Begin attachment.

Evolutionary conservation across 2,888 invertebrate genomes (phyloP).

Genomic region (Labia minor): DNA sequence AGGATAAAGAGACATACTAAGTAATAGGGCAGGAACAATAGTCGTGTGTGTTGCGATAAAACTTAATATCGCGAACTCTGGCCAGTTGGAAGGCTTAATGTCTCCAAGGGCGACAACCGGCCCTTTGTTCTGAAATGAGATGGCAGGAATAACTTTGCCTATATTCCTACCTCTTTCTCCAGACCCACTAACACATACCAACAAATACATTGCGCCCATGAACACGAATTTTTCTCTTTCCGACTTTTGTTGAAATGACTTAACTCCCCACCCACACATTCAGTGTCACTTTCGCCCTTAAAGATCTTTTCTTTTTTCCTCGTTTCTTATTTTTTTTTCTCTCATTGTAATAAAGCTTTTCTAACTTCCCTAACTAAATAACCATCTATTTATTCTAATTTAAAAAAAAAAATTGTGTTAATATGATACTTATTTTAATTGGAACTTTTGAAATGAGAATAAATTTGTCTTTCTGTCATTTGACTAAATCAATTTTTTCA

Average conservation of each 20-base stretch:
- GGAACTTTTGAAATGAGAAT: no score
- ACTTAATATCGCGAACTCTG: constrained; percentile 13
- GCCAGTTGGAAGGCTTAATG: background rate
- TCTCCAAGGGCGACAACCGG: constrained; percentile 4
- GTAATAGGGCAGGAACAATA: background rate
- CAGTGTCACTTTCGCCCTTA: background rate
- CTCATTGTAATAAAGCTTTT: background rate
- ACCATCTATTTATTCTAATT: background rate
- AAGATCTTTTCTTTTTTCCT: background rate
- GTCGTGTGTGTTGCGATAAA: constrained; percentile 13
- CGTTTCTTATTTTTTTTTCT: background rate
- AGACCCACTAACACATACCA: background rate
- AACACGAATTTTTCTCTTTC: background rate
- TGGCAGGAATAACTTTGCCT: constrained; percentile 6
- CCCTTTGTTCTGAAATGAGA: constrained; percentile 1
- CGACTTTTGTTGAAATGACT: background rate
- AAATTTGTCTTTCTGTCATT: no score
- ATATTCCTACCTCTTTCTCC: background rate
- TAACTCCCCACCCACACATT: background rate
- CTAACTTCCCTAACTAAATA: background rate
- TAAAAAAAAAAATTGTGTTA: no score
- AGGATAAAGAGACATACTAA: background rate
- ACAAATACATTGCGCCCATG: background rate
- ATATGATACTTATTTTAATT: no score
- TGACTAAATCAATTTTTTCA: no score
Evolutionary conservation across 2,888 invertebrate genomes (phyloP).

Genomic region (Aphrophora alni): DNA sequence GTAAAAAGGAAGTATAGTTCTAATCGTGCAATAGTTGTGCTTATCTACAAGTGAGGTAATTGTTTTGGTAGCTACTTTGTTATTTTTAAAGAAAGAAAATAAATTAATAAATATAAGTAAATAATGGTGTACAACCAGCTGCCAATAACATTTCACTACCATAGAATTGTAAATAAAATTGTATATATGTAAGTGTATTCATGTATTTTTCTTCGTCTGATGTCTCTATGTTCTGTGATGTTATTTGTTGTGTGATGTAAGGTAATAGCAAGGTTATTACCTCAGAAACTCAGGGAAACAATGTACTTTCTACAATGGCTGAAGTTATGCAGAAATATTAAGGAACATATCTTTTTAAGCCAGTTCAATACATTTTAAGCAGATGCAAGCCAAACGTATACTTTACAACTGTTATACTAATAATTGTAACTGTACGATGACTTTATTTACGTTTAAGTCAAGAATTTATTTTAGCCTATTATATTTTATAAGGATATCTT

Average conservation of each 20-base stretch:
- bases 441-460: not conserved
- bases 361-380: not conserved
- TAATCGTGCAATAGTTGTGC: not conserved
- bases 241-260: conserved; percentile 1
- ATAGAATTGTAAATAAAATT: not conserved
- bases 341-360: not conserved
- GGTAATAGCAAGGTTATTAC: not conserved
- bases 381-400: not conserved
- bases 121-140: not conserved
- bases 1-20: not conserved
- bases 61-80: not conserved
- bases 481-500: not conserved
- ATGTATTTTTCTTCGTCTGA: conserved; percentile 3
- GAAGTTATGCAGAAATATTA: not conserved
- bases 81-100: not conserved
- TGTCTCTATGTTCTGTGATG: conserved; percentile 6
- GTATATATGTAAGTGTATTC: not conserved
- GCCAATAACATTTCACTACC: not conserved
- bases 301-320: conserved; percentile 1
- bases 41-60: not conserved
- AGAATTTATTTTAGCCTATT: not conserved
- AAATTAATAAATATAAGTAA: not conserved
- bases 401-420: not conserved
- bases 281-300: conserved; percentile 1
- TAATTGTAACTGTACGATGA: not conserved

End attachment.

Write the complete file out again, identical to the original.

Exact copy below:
Evolutionary conservation across 2,888 invertebrate genomes (phyloP).

Genomic region (Labia minor): DNA sequence AGGATAAAGAGACATACTAAGTAATAGGGCAGGAACAATAGTCGTGTGTGTTGCGATAAAACTTAATATCGCGAACTCTGGCCAGTTGGAAGGCTTAATGTCTCCAAGGGCGACAACCGGCCCTTTGTTCTGAAATGAGATGGCAGGAATAACTTTGCCTATATTCCTACCTCTTTCTCCAGACCCACTAACACATACCAACAAATACATTGCGCCCATGAACACGAATTTTTCTCTTTCCGACTTTTGTTGAAATGACTTAACTCCCCACCCACACATTCAGTGTCACTTTCGCCCTTAAAGATCTTTTCTTTTTTCCTCGTTTCTTATTTTTTTTTCTCTCATTGTAATAAAGCTTTTCTAACTTCCCTAACTAAATAACCATCTATTTATTCTAATTTAAAAAAAAAAATTGTGTTAATATGATACTTATTTTAATTGGAACTTTTGAAATGAGAATAAATTTGTCTTTCTGTCATTTGACTAAATCAATTTTTTCA

Average conservation of each 20-base stretch:
- GGAACTTTTGAAATGAGAAT: no score
- ACTTAATATCGCGAACTCTG: constrained; percentile 13
- GCCAGTTGGAAGGCTTAATG: background rate
- TCTCCAAGGGCGACAACCGG: constrained; percentile 4
- GTAATAGGGCAGGAACAATA: background rate
- CAGTGTCACTTTCGCCCTTA: background rate
- CTCATTGTAATAAAGCTTTT: background rate
- ACCATCTATTTATTCTAATT: background rate
- AAGATCTTTTCTTTTTTCCT: background rate
- GTCGTGTGTGTTGCGATAAA: constrained; percentile 13
- CGTTTCTTATTTTTTTTTCT: background rate
- AGACCCACTAACACATACCA: background rate
- AACACGAATTTTTCTCTTTC: background rate
- TGGCAGGAATAACTTTGCCT: constrained; percentile 6
- CCCTTTGTTCTGAAATGAGA: constrained; percentile 1
- CGACTTTTGTTGAAATGACT: background rate
- AAATTTGTCTTTCTGTCATT: no score
- ATATTCCTACCTCTTTCTCC: background rate
- TAACTCCCCACCCACACATT: background rate
- CTAACTTCCCTAACTAAATA: background rate
- TAAAAAAAAAAATTGTGTTA: no score
- AGGATAAAGAGACATACTAA: background rate
- ACAAATACATTGCGCCCATG: background rate
- ATATGATACTTATTTTAATT: no score
- TGACTAAATCAATTTTTTCA: no score
Evolutionary conservation across 2,888 invertebrate genomes (phyloP).

Genomic region (Aphrophora alni): DNA sequence GTAAAAAGGAAGTATAGTTCTAATCGTGCAATAGTTGTGCTTATCTACAAGTGAGGTAATTGTTTTGGTAGCTACTTTGTTATTTTTAAAGAAAGAAAATAAATTAATAAATATAAGTAAATAATGGTGTACAACCAGCTGCCAATAACATTTCACTACCATAGAATTGTAAATAAAATTGTATATATGTAAGTGTATTCATGTATTTTTCTTCGTCTGATGTCTCTATGTTCTGTGATGTTATTTGTTGTGTGATGTAAGGTAATAGCAAGGTTATTACCTCAGAAACTCAGGGAAACAATGTACTTTCTACAATGGCTGAAGTTATGCAGAAATATTAAGGAACATATCTTTTTAAGCCAGTTCAATACATTTTAAGCAGATGCAAGCCAAACGTATACTTTACAACTGTTATACTAATAATTGTAACTGTACGATGACTTTATTTACGTTTAAGTCAAGAATTTATTTTAGCCTATTATATTTTATAAGGATATCTT

Average conservation of each 20-base stretch:
- bases 441-460: not conserved
- bases 361-380: not conserved
- TAATCGTGCAATAGTTGTGC: not conserved
- bases 241-260: conserved; percentile 1
- ATAGAATTGTAAATAAAATT: not conserved
- bases 341-360: not conserved
- GGTAATAGCAAGGTTATTAC: not conserved
- bases 381-400: not conserved
- bases 121-140: not conserved
- bases 1-20: not conserved
- bases 61-80: not conserved
- bases 481-500: not conserved
- ATGTATTTTTCTTCGTCTGA: conserved; percentile 3
- GAAGTTATGCAGAAATATTA: not conserved
- bases 81-100: not conserved
- TGTCTCTATGTTCTGTGATG: conserved; percentile 6
- GTATATATGTAAGTGTATTC: not conserved
- GCCAATAACATTTCACTACC: not conserved
- bases 301-320: conserved; percentile 1
- bases 41-60: not conserved
- AGAATTTATTTTAGCCTATT: not conserved
- AAATTAATAAATATAAGTAA: not conserved
- bases 401-420: not conserved
- bases 281-300: conserved; percentile 1
- TAATTGTAACTGTACGATGA: not conserved